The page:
How We Let Abuse Happen
By Asher Lovy
March 16, 2016
The following was a response to someone who commented on my recent Hevria post about a Newsweek article detailing abuse and cover-up at Oholei Torah in Crown Heights. I’ve copied the comment here:
Abuse and its cover-ups should never be tolerated. Still, I take issue with your claim that the outrage will always be that the articles by secular outlets are anti-Semitic simply because this is such a searingly uncomfortable subject. It is pretty clear in the Newsweek article that they are pushing an agenda and trying to spread the idea that abuse like this happens BECAUSE of the nature of the religious/Chassidic community (this despite their “disclaimer” that abuse doesn’t necessarily occur more in Chassidic communities than secular). They misreport facts about the insularity of the culture and use their own misunderstandings as support for theories like “abuse is perpetuated because religious people are ignorant and close-minded”, beliefs that reek of bigotry. I think if issues were addressed with more respect, compassion, and empowerment, and less shaming and polarizing sensationalism, they’d be better received by the community and the focus would be less on the anti-Semitism of the article and more on solutions.
Three things facilitate this kind of abuse and cover-up. I’ll unpack them below. You’re welcome to call me an anti-Semite too, but these are things I’ve learned during my years of being a victim, and my years of activism on behalf of victims.
1) Willful ignorance
There is very little talk about sex and sexuality in general. It’s not considered tznius or appropriate. I’m not going to get into the merits or disadvantages of that, it’s just a fact. We shy away from anything related to it. We don’t use proper words for genitalia, like penis and vagina, we don’t have discussions about safe sex and consent, and we don’t explain children’s bodies to them, generally speaking. Many kids have no frame of reference to interpret what happened to them when they’re abused, because they don’t even know how to relate to their own bodies.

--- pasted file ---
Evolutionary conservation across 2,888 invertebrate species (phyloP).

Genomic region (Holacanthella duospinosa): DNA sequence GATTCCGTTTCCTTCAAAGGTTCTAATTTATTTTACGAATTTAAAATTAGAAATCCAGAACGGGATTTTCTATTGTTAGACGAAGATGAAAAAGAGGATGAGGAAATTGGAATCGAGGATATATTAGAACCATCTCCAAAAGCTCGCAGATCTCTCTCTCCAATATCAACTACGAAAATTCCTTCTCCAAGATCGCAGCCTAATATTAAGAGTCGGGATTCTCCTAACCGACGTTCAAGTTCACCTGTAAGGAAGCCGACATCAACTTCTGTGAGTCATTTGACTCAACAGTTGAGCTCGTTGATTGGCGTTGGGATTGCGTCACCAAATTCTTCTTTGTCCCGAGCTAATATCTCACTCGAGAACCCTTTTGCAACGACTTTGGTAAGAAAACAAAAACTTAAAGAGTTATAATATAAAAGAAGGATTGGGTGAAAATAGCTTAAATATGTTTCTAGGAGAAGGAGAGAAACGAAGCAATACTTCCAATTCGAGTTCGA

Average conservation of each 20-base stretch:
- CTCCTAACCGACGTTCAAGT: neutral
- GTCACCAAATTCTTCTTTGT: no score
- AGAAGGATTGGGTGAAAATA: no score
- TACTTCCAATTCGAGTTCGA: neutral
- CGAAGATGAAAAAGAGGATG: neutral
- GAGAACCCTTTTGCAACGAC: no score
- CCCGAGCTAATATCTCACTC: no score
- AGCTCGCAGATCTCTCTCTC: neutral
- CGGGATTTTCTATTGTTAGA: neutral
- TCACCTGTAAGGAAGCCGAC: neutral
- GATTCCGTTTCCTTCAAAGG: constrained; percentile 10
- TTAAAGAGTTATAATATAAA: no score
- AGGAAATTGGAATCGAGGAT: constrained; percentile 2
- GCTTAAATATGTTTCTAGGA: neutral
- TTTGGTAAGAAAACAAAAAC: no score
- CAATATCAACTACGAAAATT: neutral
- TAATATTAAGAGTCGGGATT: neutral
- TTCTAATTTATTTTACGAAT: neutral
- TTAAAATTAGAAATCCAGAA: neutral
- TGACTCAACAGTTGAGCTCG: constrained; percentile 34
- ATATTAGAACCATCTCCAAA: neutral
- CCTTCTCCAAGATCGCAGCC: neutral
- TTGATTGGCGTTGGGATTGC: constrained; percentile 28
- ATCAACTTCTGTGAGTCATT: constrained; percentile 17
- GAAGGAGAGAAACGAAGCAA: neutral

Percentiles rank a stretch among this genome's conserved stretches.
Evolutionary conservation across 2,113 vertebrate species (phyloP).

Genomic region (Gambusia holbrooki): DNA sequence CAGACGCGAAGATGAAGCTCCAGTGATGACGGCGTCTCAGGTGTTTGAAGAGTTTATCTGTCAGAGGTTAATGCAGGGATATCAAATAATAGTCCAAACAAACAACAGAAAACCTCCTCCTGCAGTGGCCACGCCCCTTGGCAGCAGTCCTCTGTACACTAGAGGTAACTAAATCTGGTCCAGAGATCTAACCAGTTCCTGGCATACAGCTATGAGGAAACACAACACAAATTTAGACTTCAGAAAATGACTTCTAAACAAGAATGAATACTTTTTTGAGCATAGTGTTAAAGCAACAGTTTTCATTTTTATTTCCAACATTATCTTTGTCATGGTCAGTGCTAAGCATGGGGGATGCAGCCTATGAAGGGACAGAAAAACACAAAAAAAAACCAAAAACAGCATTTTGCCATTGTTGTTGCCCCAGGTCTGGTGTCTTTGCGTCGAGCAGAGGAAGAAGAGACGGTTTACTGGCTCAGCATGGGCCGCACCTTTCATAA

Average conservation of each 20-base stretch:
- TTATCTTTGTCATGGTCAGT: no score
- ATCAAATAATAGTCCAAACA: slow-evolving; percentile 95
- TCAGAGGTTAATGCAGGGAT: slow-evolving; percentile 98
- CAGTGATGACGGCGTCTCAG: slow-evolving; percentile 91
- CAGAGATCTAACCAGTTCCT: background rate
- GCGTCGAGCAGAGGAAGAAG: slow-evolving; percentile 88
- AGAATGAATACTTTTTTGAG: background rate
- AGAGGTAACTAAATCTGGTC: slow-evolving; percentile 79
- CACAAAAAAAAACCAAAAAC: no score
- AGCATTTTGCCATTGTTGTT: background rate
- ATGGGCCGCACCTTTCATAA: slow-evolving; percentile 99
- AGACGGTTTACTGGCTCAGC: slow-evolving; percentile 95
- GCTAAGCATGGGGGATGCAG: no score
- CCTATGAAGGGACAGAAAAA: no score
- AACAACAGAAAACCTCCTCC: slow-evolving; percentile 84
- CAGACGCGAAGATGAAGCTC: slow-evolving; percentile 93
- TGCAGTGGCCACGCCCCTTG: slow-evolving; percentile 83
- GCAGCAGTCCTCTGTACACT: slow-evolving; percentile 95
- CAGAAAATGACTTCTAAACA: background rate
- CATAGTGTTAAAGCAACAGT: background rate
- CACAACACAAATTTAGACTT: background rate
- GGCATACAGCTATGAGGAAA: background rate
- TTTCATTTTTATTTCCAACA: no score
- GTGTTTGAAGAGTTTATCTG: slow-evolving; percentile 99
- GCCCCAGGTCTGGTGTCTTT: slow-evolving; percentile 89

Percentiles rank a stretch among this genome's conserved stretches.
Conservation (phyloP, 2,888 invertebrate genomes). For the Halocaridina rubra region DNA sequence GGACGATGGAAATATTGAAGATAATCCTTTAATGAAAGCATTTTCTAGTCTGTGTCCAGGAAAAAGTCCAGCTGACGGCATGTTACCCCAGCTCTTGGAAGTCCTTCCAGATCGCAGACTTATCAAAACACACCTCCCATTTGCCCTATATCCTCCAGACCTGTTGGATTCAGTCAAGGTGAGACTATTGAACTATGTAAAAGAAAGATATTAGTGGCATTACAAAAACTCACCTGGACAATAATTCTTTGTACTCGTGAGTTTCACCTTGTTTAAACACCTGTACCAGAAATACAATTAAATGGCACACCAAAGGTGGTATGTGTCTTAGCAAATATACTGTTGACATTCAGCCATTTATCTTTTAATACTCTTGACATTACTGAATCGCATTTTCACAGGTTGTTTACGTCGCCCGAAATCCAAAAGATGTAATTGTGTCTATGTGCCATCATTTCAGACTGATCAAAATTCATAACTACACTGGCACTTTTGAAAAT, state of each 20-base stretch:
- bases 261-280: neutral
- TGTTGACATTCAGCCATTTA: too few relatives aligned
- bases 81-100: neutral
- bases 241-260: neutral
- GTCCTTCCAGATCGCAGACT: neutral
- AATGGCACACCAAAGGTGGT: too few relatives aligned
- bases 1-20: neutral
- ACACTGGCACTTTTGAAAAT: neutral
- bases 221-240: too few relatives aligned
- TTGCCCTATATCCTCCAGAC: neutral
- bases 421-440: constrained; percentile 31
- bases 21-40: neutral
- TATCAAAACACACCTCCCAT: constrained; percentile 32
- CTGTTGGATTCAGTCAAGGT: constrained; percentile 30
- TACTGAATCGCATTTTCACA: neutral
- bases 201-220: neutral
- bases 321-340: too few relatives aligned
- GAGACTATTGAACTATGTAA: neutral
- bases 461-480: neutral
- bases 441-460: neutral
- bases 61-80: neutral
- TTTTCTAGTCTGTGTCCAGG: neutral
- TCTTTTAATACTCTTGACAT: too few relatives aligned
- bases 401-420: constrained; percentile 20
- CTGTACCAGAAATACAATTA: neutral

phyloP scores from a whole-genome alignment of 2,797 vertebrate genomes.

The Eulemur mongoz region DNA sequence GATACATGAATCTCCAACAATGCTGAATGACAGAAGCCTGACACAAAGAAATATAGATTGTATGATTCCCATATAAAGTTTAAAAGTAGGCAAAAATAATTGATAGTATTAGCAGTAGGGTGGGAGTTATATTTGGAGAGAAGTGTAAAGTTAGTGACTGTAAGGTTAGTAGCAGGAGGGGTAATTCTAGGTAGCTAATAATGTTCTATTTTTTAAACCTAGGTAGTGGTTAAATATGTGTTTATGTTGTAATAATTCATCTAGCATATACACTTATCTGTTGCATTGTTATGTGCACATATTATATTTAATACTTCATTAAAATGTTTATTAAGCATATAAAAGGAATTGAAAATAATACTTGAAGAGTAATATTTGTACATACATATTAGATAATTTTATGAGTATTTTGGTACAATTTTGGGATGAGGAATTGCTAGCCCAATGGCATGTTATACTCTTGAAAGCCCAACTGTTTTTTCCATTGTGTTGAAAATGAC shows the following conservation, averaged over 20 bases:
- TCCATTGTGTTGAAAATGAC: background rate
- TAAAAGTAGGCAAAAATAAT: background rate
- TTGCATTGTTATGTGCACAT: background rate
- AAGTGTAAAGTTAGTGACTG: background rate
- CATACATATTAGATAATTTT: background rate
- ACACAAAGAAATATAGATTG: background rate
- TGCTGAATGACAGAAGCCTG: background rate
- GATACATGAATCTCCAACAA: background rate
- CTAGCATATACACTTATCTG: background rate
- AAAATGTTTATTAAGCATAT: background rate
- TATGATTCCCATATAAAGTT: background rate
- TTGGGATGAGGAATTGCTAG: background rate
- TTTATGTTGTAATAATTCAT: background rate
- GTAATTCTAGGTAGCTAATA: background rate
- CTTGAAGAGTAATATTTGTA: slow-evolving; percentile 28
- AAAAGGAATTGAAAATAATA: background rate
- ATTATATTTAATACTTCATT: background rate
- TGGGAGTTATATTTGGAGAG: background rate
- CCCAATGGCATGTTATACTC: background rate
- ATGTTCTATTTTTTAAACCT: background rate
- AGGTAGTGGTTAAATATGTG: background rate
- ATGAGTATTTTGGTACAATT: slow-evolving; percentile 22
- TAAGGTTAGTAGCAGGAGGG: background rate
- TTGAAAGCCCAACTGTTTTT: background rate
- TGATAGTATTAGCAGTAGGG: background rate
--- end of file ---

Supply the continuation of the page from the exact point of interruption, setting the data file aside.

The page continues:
Again, I’m not trying to start an argument about whether we should or shouldn’t change that, but it is the reality. Sex is considered a private subject inappropriate for public discussion regardless of the context. And that *is* due to our religious culture. for better or worse.
That being the case, abusers know that there’s more they can get away with. They know that kids don’t really know what’s happening to them, they know the kids aren’t generally prepared to protest or tell anyone immediately after because they wouldn’t even know how to describe it, and they know that no one would believe the kid anyway, because what kind of nice Jewish person would do that. Which leads to the next two steps, denial and conspiracy.
Being that the very topic of sex even in the context of consensual sex is so taboo and private, kal v’chomer non-consensual sex, or sexual abuse. The notion of someone having sex with someone else consensually outside the confines of marriage, let alone someone of the same sex, is so outside the realm of possibility for most sincere frum Jews that the notion of someone having sex with someone else *non* consensually is just impossible to fathom. The idea that someone who claims to have accepted torah and mitzvos, someone who goes to shul 3 times a day, puts on tefillin, keeps kosher, and learns in his spare time – certainly a rebbi – could do such a horrible crime is beyond the comprehension of many.